next stopover was Sta. Juliana for the registration at the local Philippine tourism office. in this area you can already see the natives and we call them Aetas, they are already educated and understands Tagalog*. we spent short time talking to them while waiting for our pass. we rented two 4x4 and hired two Aetas as our guide. hiring the Aetas is required by the tourism office for the purpose of direction and security. left Sta. Juliana at around 1:30pm and had a one hour of rough road trip in the deserted areas of lahar**. it was exciting because there were some areas where we have to cross deep holes and low flowing waters. along the way you’ll see small plateaus formed from lahar flows and grasses while from afar you can see mountains. you can feel the heat produced by sunlight and the effect of the absorption of the heat of the volcanic ash that also emits heat . there were no trees and so trekking this part of the trail can cause dehydration and the worst heat stroke. but we saw some Aetas kids playing and I can’t imagine how they survive this kind of temperature. we were getting closer and closer to the stop point and on both sides you see unusual forms of sands or as they call it pyroclastic sand formations that made us wonder what beauty nature can do.after an hour, we reached the area where the 4x4 cannot enter. this time we had our late lunch in a shade formed by rocks before we started trekking the caldera. trekking is something that I enjoy doing because even though we have big heavy bag packs, having funny people along with us lessens kilos of our baggage. the trek was not that steep but again the challenge was the heat. from here we can see walls of rocks on both sides with big rocks along the way. imagine how these rocks were thrown away from the impact of the eruption. after an hour we were already crossing running waters with rocks maroon and yellow in color due to the sulfuric content of the water.
view now was greener as trees are already growing in this area. the path was getting narrower leaving you no choice but to walk along running water. we stopped in some area to take a short rest then continued trekking. our Aeta guides shared their experience of the eruption which led them to evacuate to the nearby towns to survive from the ashes and flowing lahar. they were kids then but they said that they will never forget the experience.
after two hours of trekking we finally reached the crater and the view recharged our energy. here, i’ll let the pictures describe the view. it was stunning. took some pictures here and there and then we started setting up our tents for an overnight. there were other groups in the area where campers are allowed to stay. we also prepared our meal for the night and had our fellowship until midnight. temperature was cool, very different from our experience when we were crossing the deserted areas. our tents were fully closed as there were rumors about some wildcats roaming at night looking for food remnants.slept late but the next day, we woke up early to see the sunrise in top of this crater. the sun again little by little reveals the beauty of the lake of the crater. this time we had to go to the crater lake which is just about 50feet below the camp site. when we reached the lake the view was even better and out of curiosity i tried tasting the water from the lake and it tasted salty. sounds funny but yes i did it. then took some pictures then went back to the camp.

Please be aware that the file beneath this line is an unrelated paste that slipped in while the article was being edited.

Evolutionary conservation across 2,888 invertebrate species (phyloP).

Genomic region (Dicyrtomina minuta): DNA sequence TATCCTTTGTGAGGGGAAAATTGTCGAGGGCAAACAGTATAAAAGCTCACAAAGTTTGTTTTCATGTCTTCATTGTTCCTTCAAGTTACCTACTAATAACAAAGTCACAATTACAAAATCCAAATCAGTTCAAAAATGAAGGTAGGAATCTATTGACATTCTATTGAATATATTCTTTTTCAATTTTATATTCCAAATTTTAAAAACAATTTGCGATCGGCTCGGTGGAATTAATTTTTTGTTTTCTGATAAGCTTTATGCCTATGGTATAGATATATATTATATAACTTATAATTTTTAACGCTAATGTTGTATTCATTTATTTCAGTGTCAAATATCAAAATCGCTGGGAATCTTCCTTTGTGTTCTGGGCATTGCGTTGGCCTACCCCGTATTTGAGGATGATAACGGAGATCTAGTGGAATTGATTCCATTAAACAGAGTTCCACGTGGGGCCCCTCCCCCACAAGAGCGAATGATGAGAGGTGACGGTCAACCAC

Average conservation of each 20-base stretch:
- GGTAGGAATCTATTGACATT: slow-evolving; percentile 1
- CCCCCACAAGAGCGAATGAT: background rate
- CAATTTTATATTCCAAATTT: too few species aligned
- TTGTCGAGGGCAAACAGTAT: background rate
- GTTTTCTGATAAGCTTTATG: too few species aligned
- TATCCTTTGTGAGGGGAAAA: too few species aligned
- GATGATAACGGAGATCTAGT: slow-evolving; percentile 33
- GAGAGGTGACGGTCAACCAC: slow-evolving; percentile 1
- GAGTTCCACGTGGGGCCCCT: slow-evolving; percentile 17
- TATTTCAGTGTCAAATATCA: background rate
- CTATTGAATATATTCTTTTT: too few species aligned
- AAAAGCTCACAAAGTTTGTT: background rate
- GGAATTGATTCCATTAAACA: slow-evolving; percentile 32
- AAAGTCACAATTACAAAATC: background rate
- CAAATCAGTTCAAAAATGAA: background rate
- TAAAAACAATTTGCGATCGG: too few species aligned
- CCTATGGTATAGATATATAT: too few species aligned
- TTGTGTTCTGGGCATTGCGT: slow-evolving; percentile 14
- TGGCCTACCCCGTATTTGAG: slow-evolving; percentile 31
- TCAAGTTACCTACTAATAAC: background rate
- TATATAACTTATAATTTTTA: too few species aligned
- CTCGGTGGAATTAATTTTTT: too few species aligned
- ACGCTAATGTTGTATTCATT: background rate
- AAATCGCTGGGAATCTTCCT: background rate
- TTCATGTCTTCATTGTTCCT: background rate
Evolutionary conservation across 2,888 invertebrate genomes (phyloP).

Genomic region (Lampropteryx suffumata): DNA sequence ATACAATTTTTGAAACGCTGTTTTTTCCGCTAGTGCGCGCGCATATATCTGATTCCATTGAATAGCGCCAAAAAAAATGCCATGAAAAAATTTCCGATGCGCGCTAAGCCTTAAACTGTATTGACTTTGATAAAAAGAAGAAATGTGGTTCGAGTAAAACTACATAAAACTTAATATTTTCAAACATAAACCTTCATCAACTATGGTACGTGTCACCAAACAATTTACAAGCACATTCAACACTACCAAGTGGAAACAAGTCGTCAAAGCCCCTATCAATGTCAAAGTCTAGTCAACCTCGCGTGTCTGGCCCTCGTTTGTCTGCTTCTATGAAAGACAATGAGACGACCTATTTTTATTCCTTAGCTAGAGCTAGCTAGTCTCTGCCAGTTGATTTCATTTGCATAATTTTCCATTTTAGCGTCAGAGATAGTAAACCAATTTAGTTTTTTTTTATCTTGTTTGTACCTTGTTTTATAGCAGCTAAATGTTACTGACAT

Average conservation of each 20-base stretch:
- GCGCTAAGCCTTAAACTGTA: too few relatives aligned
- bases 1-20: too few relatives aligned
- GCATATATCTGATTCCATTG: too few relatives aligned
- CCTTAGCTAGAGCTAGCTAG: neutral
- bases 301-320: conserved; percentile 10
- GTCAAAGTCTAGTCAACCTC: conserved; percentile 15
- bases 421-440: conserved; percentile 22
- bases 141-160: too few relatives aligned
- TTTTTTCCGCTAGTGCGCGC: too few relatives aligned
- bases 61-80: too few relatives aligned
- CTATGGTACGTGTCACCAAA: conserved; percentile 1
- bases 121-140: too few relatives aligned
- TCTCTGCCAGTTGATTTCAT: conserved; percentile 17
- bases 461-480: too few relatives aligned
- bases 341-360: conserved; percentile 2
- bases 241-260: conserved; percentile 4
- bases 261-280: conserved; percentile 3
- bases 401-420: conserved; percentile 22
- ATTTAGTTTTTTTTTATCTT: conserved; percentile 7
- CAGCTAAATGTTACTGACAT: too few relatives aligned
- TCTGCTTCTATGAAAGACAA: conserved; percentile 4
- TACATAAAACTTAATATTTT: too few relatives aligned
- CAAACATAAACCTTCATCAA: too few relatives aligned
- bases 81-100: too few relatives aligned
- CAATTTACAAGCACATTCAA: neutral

it was now time for us to trek back, so i took some final shots of the view of the lake from the camp site. fixed our tents and traveled back this time it took us one and a half hour since we were now going down. left the crater at around 10:00am and had lunch when we arrived at the base camp where the 4x4 was waiting for our ride back. since we still have enough time, we passed by another lake in one area where we rested for a while and enjoyed the view.
travelled back to Pampanga then to Manila. it was one of the best trekking experience because of the reward of seeing Mt. Pinatubo’s crater lake and the time together with the group. we can remember that when it exploded in the early 90s this mountain damaged many towns and even the nearby cities but looking at what it is now, I can only say that in every storm there comes an even brighter day. now Mt. Pinatubo is one of the best ecotourism spot of the Philippines that showcases nature’s way of displaying its wonders. some tips in case you decide to go to the Pinatubo crater:
1. it is best to avoid going to Pinatubo from April to May because it's the hottest time of the year.
2. also avoid the June - July months because of heavy rain which causes some of the sand walls to erode. but if you see it as a challenge, you can still go there just make sure you have expert climbers with you.
3. wear sandals when you trek because you'll be passing by low running waters.
4. bring enough water for the trek.
5. it is better if you trek in the morning around 8:00am to avoid the heat. the earlier the better.
and finally if you are more of the challenge, you can take the Delta 5 trail which is the alternate route going to the crater. trail starts at Porac and requires assistance from professional climbers.
*Tagalog - Philippine language
**lahar - a type of mudflow composed of pyroclastic material flowed along with water